University of California, Riverside

School of Medicine

Years 1 & 2 Course Descriptions

Information about Year 1 & 2 Medical Education Courses

Medicine is an integrative discipline, pulling simultaneously from many aspects of science to focus on the medical concerns of individual patients. As students will function in an integrative environment, their preparation during the first two years is approached in an integrative manner, rather than through the traditional curricular structure of sets of parallel and sequential, independent, departmentally based courses.

Year 1 — Human Biology and Disease

 Block 1: Foundations of Medicine I

Surveys principles of genetics, and molecular, cellular and developmental biology in relation to human disease processes. Coverage includes basics of cell cycle regulation, gene expression, protein processing, signal transduction, ion transport and action potentials, genetics, embryology, cancer biology, immunology and pharmacology. Laboratory sessions provide an overview of cell structure and tissue organization along with thematically relevant concepts of histopathology.

Block 2: Cardiovascular, Renal, & Respiratory Medicine I

Surveys the organization and integrative operation of the cardiovascular, renal, respiratory and autonomic nervous systems and their responses to stress and disease. Selected laboratory exercises demonstrate key principles of electrocardiography, blood pressure regulation, renal function, body fluid composition and volumes, and pulmonary function. Laboratories emphasize methods for measuring cardiac, pulmonary and renal function.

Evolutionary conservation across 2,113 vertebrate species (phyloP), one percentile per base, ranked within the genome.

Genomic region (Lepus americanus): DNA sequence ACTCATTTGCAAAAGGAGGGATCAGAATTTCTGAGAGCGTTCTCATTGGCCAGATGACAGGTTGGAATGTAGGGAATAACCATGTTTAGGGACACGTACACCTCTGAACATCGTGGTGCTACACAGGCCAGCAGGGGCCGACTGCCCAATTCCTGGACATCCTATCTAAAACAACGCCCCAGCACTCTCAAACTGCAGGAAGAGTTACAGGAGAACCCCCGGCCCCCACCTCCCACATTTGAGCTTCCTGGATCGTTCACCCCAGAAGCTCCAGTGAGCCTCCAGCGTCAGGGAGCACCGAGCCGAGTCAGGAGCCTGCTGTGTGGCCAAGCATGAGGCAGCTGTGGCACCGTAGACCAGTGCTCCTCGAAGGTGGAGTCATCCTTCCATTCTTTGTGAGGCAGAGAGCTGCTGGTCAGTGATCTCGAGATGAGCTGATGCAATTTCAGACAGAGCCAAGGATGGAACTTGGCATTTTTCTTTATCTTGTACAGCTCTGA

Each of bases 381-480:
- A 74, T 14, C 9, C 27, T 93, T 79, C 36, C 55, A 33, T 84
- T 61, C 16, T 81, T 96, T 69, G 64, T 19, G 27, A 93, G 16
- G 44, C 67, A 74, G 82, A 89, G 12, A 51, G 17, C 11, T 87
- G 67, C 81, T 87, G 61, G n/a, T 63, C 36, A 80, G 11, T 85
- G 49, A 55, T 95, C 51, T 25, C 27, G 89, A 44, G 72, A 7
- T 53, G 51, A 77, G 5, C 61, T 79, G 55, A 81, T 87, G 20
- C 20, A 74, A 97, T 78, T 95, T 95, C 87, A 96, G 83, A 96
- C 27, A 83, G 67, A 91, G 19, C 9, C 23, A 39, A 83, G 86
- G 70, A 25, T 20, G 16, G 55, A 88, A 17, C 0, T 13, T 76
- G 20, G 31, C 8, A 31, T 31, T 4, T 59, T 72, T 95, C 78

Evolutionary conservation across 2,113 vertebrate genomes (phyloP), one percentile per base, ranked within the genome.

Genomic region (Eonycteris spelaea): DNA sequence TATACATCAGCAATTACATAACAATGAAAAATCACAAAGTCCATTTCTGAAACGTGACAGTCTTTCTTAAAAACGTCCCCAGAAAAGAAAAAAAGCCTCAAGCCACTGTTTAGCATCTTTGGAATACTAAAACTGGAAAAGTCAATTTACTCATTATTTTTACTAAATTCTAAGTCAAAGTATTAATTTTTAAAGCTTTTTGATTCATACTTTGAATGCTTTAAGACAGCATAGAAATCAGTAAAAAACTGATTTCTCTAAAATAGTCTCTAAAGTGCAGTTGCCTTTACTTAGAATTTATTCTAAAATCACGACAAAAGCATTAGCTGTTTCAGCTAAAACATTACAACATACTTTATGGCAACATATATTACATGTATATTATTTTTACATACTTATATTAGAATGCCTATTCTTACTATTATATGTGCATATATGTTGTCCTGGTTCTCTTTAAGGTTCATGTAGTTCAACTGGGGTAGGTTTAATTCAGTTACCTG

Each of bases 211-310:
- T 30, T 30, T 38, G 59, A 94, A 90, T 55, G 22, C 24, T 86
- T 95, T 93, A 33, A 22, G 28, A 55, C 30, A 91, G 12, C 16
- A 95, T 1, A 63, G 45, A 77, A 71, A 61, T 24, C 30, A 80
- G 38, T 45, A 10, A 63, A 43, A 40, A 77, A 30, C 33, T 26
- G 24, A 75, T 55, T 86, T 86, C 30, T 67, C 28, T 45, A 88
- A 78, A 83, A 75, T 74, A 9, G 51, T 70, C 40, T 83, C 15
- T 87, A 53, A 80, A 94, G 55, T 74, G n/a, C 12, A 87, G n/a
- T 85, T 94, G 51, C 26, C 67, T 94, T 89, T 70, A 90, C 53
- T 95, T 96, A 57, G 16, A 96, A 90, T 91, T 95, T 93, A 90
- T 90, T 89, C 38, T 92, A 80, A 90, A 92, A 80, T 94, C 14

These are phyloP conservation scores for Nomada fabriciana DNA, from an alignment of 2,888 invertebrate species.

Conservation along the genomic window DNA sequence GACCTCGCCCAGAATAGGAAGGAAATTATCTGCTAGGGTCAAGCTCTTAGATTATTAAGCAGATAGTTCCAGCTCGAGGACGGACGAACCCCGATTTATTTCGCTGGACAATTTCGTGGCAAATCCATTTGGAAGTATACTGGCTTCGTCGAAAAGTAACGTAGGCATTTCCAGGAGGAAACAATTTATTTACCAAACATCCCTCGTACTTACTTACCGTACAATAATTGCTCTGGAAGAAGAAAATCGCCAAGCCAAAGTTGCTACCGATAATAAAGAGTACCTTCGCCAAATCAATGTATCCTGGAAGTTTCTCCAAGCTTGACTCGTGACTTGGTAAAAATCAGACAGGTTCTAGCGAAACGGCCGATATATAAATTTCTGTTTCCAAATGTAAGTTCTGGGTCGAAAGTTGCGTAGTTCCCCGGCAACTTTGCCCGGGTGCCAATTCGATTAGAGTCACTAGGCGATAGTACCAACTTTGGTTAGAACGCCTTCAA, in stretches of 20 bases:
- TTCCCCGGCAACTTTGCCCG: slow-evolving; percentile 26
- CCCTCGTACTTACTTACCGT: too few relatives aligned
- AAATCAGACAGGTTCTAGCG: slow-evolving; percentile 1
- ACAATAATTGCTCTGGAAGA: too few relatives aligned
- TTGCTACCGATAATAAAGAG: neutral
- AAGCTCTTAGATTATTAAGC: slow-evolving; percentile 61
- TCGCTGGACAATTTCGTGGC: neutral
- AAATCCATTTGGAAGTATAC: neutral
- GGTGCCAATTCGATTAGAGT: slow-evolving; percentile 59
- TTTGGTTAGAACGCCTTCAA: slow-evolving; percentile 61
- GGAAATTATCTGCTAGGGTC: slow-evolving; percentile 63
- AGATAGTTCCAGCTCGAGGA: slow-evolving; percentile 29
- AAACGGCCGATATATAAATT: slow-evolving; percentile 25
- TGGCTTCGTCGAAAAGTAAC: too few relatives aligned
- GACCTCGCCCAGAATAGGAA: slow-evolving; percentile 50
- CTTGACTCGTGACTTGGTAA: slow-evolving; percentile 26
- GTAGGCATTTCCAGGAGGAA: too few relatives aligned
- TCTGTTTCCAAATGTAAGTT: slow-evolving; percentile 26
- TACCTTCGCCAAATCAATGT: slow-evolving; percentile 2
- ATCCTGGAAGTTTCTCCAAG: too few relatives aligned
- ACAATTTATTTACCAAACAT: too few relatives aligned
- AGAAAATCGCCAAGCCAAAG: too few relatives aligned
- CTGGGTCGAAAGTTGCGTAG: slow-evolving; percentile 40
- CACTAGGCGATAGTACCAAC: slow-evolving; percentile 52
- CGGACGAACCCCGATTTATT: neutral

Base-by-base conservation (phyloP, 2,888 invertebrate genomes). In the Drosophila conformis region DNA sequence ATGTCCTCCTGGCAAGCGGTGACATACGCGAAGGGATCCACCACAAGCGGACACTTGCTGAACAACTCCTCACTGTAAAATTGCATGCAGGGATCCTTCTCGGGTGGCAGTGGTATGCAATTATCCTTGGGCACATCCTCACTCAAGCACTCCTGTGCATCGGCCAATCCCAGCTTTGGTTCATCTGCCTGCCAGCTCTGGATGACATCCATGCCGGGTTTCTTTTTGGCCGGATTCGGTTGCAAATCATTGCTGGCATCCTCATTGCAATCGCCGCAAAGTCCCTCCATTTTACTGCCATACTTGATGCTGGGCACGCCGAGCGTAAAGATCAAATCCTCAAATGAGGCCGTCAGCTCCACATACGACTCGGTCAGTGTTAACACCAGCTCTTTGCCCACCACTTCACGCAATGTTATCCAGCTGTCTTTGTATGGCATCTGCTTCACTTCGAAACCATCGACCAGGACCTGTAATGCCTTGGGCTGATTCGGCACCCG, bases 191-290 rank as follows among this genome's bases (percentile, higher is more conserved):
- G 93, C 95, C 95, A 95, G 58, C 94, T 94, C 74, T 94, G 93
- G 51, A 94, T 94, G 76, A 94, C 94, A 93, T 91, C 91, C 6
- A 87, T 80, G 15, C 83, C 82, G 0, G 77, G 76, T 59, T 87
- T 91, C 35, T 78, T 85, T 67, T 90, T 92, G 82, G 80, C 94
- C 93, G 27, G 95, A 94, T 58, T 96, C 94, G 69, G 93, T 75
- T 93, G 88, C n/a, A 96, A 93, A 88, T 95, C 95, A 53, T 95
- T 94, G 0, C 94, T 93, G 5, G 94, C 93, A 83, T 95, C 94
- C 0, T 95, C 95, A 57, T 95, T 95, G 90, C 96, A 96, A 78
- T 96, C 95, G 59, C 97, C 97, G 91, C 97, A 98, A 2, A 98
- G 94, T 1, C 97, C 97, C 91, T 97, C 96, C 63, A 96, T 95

Block 3: Gastrointestinal, Endocrine, & Reproductive Health I

Surveys gastrointestinal physiology, medical biochemistry and molecular endocrinology (with an emphasis on metabolic disorders and human nutrition). Coverage includes anemia, clotting disorders, hepatitis, alcoholic cirrhosis, diabetes, celiac diseases, osteoporosis, diseases of steroid metabolism, reproductive disorders, thyroid disorders, pituitary disorders, and pharmacokinetics. Gross anatomy lectures and laboratories cover upper and lower GI tract, abdominal cavity and wall, the pelvis and perineum.

Block 4: Musculoskeletal Medicine

Covers the structures and functions of the peripheral nervous and musculoskeletal systems with a strong clinical emphasis. Students learn how the brain and spinal cord receive sensory input, and control skeletal muscle, and are introduced to neurology. Gross anatomy lectures and laboratories focus on the upper and lower extremities.

Block 5: Clinical Neurosciences I

Covers the structures and functions of the central nervous system including the visual and auditory systems. Gross anatomy lectures and laboratories focus on the head and neck. Students are also introduced to the neurochemical basis of psychiatric disorders and psychiatry as well as neurogenetics.

Clinical Medicine: Year-Long Introduction